Adri Collins was active in the ABC Youth Group during her teens, and she’s kept contact with us ever since. During her years at John Muir High School, she discovered the power of drumming. She internalized the beat, and it became part of who she is. She continued with the John Muir Alumni Drum Corps after graduation and eventually became the leader of that group, which was featured in local and area parades, as well as other community events. As she approaches 30, her greatest joy and fulfillment comes from teaching drumming skills to young people in her Crown City Drum Squad.1

Adri’s not unique in this. Many people find relief from life’s stress and anxiety in therapeutic drum circles.2 But the cure is not in the drums; it’s in the rhythm. Actually, life without a familiar, reassuring rhythm is intolerable. I was born as a baby into a rhythm of days and nights, regular feeding, diaper changes and burping back taps from my parents. Going to school added new rhythms to my daily life, which crossed over into my pattern in whatever work I’ve done. I may anticipate the “change of pace” a vacation brings, but I’m usually surprised to find that I miss the regular “pace” of my life and have trouble totally relaxing without the structure my usual life rhythm provides.

There are all kinds of subtle rhythms built into my life. The beat of my heart and the cadence of my breathing are quietly reassuring. Normally, I’m not even aware of them, but if my heart began beating irregularly (breaking its usual rhythm), I’d feel panic. Similarly, shortness of breath makes me speed up the rhythm and gasp for more air.

There are many other rhythms in life that I follow unconsciously: the time I retire at night and the time I wake up each morning; the three meals a day I’m used to having; the pattern of days I work each week and the weekend change-of-pace; seasonal changes; holidays that I count on at key times of the year. Scientists have discovered a lot about my “circadian rhythm,” which appears to be built into my DNA and controls a lot of my feelings, longings and sense of well-being. Some of us have added more dimensions of rhythm to our lives by participation in hobbies, exercise programs and regular friendship groups. Unfortunately, others have become slaves to addictions in an effort to fill the void with a familiar, “dependable” rhythm, which can methodically tear down their lives.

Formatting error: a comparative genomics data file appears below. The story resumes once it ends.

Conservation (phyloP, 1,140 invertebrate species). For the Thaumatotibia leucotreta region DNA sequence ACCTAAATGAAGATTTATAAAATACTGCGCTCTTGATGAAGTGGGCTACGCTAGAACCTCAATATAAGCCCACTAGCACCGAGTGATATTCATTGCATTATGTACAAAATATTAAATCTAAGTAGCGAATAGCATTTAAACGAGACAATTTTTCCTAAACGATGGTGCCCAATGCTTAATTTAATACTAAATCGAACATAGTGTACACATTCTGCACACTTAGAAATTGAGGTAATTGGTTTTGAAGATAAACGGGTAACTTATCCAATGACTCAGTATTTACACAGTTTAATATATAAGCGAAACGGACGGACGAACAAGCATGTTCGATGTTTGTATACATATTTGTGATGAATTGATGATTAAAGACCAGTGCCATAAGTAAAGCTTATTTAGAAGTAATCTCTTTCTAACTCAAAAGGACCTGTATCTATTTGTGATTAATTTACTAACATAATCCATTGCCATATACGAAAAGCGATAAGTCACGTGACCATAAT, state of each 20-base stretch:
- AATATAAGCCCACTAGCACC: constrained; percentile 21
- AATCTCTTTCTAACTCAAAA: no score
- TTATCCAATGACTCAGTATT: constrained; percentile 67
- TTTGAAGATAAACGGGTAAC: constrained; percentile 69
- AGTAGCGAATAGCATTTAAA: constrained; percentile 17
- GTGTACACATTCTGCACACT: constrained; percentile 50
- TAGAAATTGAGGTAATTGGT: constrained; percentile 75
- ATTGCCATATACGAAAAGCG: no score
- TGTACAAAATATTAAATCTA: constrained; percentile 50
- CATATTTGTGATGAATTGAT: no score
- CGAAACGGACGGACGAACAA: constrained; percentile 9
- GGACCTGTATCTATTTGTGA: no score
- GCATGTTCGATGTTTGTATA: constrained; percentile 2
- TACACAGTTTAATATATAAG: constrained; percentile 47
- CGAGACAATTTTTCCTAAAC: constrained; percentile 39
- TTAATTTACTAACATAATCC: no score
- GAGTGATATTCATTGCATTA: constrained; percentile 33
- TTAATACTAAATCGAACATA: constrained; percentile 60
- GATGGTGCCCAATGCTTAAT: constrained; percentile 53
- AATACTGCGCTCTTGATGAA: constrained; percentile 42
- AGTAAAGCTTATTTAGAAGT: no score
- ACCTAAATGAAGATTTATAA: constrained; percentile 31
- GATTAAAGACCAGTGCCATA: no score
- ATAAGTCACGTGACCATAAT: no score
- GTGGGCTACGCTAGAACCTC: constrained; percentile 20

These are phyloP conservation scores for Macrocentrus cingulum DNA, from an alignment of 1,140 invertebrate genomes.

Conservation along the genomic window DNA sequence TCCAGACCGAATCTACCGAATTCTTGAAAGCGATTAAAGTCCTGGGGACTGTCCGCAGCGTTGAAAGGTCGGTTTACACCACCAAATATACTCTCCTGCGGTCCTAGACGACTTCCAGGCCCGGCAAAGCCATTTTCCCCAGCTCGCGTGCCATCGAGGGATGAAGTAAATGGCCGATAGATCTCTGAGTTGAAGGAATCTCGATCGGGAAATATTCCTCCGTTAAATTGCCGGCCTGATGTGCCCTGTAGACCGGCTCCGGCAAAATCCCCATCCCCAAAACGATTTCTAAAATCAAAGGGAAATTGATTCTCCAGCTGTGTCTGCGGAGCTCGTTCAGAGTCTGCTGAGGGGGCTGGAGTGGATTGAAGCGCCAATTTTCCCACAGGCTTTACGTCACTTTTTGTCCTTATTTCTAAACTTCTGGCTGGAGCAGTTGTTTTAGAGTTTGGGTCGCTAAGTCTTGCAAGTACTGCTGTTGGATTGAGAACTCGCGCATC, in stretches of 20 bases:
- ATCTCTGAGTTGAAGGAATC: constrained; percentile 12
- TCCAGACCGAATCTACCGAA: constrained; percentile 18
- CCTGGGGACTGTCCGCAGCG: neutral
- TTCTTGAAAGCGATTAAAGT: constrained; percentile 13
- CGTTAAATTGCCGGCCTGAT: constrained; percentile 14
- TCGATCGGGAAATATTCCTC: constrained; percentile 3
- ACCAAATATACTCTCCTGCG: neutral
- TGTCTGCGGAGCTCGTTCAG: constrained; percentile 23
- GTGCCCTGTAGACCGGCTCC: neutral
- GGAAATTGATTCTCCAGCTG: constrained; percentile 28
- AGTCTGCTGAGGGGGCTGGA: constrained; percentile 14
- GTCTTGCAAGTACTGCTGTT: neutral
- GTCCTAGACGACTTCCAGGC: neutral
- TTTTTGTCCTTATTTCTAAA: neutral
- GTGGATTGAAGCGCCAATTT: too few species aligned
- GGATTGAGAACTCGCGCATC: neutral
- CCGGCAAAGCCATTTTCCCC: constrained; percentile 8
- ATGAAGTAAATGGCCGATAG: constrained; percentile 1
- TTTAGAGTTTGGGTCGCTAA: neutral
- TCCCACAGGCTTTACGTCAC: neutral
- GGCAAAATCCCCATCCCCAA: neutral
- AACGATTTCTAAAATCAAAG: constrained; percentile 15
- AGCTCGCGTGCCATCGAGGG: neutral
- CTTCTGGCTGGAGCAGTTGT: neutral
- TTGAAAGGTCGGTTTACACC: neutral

The Bible has a lot to say about life’s rhythms. The first passage that jumped into my mind was the familiar poem (another form of rhythm) in Ecclesiastes 3:1-8:

For everything there is a season and a time for every matter under heaven:  a time to be born and a time to die; a time to plant and a time to pluck up what is planted; a time to weep and a time to laugh; a time to mourn and a time to dance; etc.

 I just read about an interesting rhythm during Jesus’ time of his ministry on earth.3 In Mark’s Gospel, there are a number of references to Jesus’ pattern of going on prayer retreats, particularly just before critical moments in his public ministry. You can feel that rhythm as Mark describes Jesus’ interaction with his disciples and others, as if he needed to recharge his soul on a regular basis.

Well, if Jesus needed that spiritual rhythm, you and I certainly do as well. That can begin with regular church attendance. Some people miss a week or two, without feeling any spiritual deficit. But suddenly, they find a little emptiness inside, some doubts about whether God is there for them. They didn’t realize how much the very rhythm of church attendance (regardless of the quality of the music or the sermon) meant to their spiritual equilibrium. You can add to the strength of the spiritual rhythm in your life by prayer before meals, daily devotions, attendance in a weekly Bible study/prayer group, etc. However, make sure to find a rhythm that enhances your spiritual life, not a routine that stifles it.

Maybe you should listen to a little more of Adri’s drumline beat so that this lesson about the importance of rhythm can become part of your pulse.

Pastor George Van Alstine



3Jesus’ Rhythm of Life, Bil Gaultierre